LIQUOR / Chardonnay
With over with over 160,000 hectares planted world wine, Chardonnay remains the world's most popular white wine. Along with Pinot Noir, Chardonnay is the main ingredient in champagne and top quality sparkling wine and while it is often blended with both Pinot Noir and Pinot Meuniere, it is capable of making great champagne (labelled Blanc de Blancs) in its own right.
A relatively neutral variety, the best examples are usually made using techniques such as barrel fermentation and maturation, various degrees of malolactic fermentation and stirring of the lees in barrel (known as batonnage). The home of Chardonnay is in Burgundy where the wines of Chablis (less oak is used here) Meursault, Puligny Montrachet, Chassagne Montrachet and Corton Charlemagne continue to produce thrilling, complex and ageworthy examples.
Elsewhere, California (particularly in the cooler Sonoma and Central Coast) produces good examples that are at the bigger / richer end of the spectrum and New Zealand has a handful of producers including Kumeu River, Neudorf, Villa Maria and Bell Hill doing exciting things.
It is Australia though, over the last decade, that is making what many consider to be the best chardonnay in the world outside Burgundy and from a variety of regions including the Adelaide Hills in SA, the Margaret River in WA, and the Mornington Peninsula, the Yarra Valley, Macedon, Geelong and Beechworth in Victoria. Names to look out for (to mention just a few) include Leeuwin Estate, Cullen, Voyager Estate, Vasse Felix, Tapanappa, Shaw and Smith, Kooyong, Yabby Lake, Bindi, Curly Flat, Giaconda, Giant Steps, Coldstream Hills and Oakridge.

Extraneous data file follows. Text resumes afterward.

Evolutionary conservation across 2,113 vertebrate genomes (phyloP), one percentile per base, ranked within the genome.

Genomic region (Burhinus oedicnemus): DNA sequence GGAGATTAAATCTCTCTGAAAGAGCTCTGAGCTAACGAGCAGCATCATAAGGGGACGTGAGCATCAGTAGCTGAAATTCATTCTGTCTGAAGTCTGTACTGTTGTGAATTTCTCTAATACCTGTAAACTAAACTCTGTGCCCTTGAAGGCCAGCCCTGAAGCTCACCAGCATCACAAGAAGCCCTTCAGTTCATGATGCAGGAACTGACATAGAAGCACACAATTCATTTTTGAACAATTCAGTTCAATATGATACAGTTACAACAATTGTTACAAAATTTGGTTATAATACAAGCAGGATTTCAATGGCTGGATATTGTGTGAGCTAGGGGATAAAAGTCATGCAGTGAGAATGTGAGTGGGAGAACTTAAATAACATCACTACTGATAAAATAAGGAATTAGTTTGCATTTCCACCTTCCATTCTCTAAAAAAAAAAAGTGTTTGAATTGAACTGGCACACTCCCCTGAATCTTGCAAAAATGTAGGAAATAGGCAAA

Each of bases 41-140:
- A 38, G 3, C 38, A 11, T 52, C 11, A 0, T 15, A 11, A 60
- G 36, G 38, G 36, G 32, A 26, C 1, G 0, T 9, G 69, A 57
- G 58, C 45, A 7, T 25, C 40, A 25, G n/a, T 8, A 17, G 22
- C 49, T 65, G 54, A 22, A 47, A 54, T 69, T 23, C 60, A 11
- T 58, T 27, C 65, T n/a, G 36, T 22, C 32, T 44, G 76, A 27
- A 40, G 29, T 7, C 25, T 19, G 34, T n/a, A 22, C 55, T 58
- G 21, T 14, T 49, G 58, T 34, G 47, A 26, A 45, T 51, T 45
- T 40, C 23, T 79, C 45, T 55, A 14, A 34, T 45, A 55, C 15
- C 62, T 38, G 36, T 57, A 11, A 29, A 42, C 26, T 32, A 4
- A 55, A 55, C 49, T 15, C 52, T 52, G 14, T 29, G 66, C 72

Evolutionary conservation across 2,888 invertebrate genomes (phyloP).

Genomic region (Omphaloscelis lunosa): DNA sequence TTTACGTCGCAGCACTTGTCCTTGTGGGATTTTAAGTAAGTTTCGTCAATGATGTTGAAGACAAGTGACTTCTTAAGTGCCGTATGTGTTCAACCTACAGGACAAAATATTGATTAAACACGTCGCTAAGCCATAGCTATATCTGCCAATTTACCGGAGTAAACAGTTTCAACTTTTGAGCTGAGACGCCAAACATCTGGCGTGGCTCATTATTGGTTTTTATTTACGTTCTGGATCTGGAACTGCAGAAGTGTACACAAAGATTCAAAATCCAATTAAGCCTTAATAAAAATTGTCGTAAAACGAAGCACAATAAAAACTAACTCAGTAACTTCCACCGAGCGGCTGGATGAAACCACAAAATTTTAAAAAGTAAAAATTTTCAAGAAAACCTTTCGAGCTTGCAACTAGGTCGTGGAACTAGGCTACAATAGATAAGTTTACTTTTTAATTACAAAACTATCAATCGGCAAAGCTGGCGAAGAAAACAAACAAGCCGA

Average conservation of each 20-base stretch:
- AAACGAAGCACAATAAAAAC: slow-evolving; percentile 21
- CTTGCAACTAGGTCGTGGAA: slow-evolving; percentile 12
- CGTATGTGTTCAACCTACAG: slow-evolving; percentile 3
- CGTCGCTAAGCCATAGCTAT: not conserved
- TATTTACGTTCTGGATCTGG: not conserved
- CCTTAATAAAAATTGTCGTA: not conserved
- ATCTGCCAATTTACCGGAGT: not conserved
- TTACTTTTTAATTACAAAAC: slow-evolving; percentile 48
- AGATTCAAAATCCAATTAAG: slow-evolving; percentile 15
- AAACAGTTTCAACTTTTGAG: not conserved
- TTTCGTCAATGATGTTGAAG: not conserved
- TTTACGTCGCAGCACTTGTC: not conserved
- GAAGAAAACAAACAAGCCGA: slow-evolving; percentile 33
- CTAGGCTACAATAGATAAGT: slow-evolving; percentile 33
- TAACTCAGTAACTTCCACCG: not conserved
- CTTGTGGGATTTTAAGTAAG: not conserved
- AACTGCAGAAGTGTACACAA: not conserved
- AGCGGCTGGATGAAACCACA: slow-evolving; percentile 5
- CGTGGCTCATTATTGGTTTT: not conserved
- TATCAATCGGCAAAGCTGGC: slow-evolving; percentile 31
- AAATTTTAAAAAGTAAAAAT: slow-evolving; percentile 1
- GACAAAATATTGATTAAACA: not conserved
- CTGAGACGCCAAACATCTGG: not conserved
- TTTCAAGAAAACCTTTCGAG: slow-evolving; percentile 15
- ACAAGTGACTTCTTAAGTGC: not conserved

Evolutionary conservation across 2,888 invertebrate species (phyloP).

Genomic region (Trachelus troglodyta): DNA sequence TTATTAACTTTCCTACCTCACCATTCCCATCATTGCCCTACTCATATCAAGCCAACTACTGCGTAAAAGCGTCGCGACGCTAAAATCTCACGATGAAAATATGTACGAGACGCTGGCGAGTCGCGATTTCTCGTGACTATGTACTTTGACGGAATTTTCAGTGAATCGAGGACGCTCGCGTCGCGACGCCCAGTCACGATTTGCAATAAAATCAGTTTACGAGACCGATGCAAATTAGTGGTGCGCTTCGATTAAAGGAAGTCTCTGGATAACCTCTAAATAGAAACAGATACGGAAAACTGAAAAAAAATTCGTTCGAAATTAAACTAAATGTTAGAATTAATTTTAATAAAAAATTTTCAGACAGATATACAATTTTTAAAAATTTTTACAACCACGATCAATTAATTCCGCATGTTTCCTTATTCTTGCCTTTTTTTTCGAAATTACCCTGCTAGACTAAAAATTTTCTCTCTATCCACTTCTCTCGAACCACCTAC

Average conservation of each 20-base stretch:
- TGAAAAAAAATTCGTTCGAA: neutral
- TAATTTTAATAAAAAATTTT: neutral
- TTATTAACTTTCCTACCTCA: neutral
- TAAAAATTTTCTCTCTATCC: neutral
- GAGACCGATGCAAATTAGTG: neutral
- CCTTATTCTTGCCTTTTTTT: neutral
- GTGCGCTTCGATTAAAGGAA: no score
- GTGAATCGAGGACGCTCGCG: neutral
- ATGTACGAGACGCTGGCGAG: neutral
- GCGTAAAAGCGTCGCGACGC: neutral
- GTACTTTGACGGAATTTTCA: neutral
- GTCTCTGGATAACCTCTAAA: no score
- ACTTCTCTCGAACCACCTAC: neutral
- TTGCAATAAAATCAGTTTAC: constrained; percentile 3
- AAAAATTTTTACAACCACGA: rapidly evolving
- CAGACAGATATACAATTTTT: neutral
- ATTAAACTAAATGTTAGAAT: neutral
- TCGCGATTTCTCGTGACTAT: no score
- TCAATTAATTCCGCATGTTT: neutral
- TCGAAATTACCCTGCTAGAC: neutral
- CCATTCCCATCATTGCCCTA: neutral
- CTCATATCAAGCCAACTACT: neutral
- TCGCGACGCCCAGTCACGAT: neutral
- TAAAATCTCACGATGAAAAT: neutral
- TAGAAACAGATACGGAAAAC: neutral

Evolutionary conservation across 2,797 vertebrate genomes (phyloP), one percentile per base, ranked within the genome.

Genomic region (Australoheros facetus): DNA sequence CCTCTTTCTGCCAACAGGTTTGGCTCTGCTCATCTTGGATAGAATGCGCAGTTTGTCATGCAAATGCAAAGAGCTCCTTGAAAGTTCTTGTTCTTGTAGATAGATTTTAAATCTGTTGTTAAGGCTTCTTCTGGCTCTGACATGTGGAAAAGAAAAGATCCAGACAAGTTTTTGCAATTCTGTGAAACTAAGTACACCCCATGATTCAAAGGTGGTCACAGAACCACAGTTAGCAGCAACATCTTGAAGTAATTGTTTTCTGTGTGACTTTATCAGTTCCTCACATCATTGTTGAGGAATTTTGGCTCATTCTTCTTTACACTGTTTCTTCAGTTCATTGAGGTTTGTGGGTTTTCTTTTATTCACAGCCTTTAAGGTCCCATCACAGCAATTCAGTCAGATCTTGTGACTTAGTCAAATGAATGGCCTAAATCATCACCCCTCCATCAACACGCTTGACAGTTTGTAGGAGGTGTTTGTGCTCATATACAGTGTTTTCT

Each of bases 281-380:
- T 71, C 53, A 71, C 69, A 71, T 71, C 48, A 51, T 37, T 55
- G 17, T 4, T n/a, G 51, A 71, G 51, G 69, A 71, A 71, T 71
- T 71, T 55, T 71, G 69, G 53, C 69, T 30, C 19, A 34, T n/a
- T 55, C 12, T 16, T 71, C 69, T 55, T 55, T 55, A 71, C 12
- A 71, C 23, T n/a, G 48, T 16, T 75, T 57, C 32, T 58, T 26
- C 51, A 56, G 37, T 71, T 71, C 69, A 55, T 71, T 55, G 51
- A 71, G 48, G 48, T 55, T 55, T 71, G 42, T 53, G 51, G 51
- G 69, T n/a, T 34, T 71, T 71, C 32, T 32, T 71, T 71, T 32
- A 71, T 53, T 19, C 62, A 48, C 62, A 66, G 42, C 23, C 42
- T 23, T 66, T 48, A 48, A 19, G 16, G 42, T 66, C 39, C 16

The Oxford Wine Companion to Wine, (ed) Jancis Robinson MW
As home to the greatest expression of pinot noir and chardonnay on the planet, Burgundy holds special significance as the place where these varieties reach their most complex and ethereal. However, understanding the peculiarities of the region and its wines can be extremely confusing. Burgundy is a 1000 piece jigsaw puzzled compared to Bordeaux's 100 pieces!
Burgundy covers five distinct districts, from Chablis (the most northerly), and Beaujolais (the farthest south), to the Cote Chalonnaise and Macon, but it is the 50 km by 1.5 km contiguous strip of vineyards know as the Cote d'Or, which is divided into two vineyard areas (the Cote de Nuits in the north and the Cote de Beaune in the south) that cannot supply the world with enough of its inimitable, incomparable nectar - as Kermit Lynch's Adventures on the Wine Route puts it.